Dani realizes what she’s been handed could have crucial implications on upcoming hearings by a Senate committee.  A key issue the Senate committee will consider is whether Congress should continue the immunity it granted in 1986 to the pharmaceutical industry for claims by parents on damage to their children from the U.S. National Immunization Program. That puts Dani on the run in a race to understand and expose the evidence.  That is, before the police can grab her, or Grover Madsen, a megalomaniacal pharmaceutical industry CEO, can have her hunted down by his hired killers.  Madsen knows exactly what Dani has and how explosive it is for the pharmaceutical industry: it has the potential to make the tobacco industry’s lawsuits and subsequent multi-billion dollar settlements seem like routine slip-and-fall cases.  Madsen uses all his company’s political and financial resources to track Dani.

The book’s pace is intended to be reminiscent of Six Days of the Condor (and the film it spawned, Three Days of the Condor), or Hitchcock’s North by Northwest.  The action of Vaccine Nation occurs over four breathtaking days.

The current debate in the U.S. on vaccine safety portrayed in the novel is real.  My primary inspiration for writing Vaccine Nation was my exposure to the vaccine debate through my fiancĂ©’s work as a documentary filmmaker in the health-related field, including films on ADHD and related drugging of children, and on vaccines and autism.  The facts in Vaccine Nation are accurate, based on my exposure to them through Manette’s films and my own research.  People will find some of them shocking.  For example, in 1986, Congress granted immunity to the pharmaceutical industry for liability related to their vaccines for the National Immunization Program.  Vaccines in the childhood vaccination schedule contain toxic substances like aluminum, formaldehyde and the chemical compound in anti-freeze.  The flu shot still contains thimerosal, a preservative that is 49.6% mercury.

The controversy represented in Vaccine Nation surrounding the safety and side effects of vaccines, and vaccines’ suspected relationship to the autism epidemic are still real.  The debate on vaccine safety is ongoing and increasing: recent CDC statistics show that 10% of parents (up from 2% to 3%.) are avoiding or delaying vaccinating their children because of concerns about vaccine safety.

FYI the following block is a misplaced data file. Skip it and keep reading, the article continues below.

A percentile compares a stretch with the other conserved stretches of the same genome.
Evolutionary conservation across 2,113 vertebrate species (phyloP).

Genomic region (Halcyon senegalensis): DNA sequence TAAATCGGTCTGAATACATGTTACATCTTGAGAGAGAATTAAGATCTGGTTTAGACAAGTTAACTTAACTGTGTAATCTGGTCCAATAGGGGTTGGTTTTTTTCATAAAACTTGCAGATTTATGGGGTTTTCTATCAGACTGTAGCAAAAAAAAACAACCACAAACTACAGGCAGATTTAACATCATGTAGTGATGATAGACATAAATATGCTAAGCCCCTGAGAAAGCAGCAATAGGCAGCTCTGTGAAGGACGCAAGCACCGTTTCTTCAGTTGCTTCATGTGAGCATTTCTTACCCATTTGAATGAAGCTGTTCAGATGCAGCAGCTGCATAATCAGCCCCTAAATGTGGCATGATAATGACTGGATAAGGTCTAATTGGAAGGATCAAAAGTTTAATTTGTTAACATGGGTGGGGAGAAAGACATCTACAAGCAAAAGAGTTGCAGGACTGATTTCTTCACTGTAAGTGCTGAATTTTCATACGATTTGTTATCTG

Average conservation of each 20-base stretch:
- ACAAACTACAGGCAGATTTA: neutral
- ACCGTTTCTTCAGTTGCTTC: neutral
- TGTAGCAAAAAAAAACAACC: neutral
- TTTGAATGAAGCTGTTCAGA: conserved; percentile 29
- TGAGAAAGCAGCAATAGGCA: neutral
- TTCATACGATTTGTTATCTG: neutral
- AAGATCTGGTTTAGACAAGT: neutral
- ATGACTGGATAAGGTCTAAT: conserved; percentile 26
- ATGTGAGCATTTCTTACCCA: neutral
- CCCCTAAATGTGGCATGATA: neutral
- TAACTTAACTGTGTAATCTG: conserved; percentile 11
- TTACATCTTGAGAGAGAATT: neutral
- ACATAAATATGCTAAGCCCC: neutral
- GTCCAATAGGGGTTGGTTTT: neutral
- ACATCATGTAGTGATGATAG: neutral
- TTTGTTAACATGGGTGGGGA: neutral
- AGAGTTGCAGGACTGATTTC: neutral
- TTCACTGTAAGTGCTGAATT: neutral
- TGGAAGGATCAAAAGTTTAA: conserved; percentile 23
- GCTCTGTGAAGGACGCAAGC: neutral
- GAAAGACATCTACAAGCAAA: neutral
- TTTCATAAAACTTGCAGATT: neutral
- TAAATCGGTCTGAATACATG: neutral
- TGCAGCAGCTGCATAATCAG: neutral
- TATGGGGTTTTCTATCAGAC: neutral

As such, Vaccine Nation is a dramatization of this debate, presented in the form of a thriller that will hopefully both entertain you and make you think.

Read first chapter of Vaccine Nation

Buy Vaccine Nation:  Buy US   Buy UK 

Visit David Lender's website

Wednesday, October 12, 2011

Union Square

They have a farmers’ market in Union Square in New York City.  Manette once told me that famous chefs go there to purchase organic produce for their restaurants.  About a month later she told me the same thing.  The next month, too.  And the next month.  It's become a standing joke between us that any time anyone repeats herself, we tell the story about the famous chefs shopping for organic produce in Union Square.

We both watched an episode of the Dog Whisperer in which Cesar counseled a couple who owned a neurotic German Shepherd.  It seems the reason the Shepherd was frantic was because it was unable to fulfill its purpose in life.  Cesar gave it a backpack to carry around bottles of water--he must've seen the same cartoons I did as a kid where the St. Bernards had casks of brandy around their necks--and the dog was cured.

Styles isn't neurotic.  He knows his purpose.  So do we.  It's balls.

He chases them down and brings them back in the driveway.  Now that the pool is closed, he roams the entire back yard, running across the pool cover if necessary to retrieve them.  He chases them down at Staib Park, where the neighbors have an informal dog park at 5 p.m. every day.  There, Zac can throw the ball a few hundred feet and Styles tears after it to the amazement of everyone.  When he was a puppy he was fast.  Now he's unbelievable.  I can’t remember if Superman had a dog, but if he did, it would be Styles.
Styles in the goal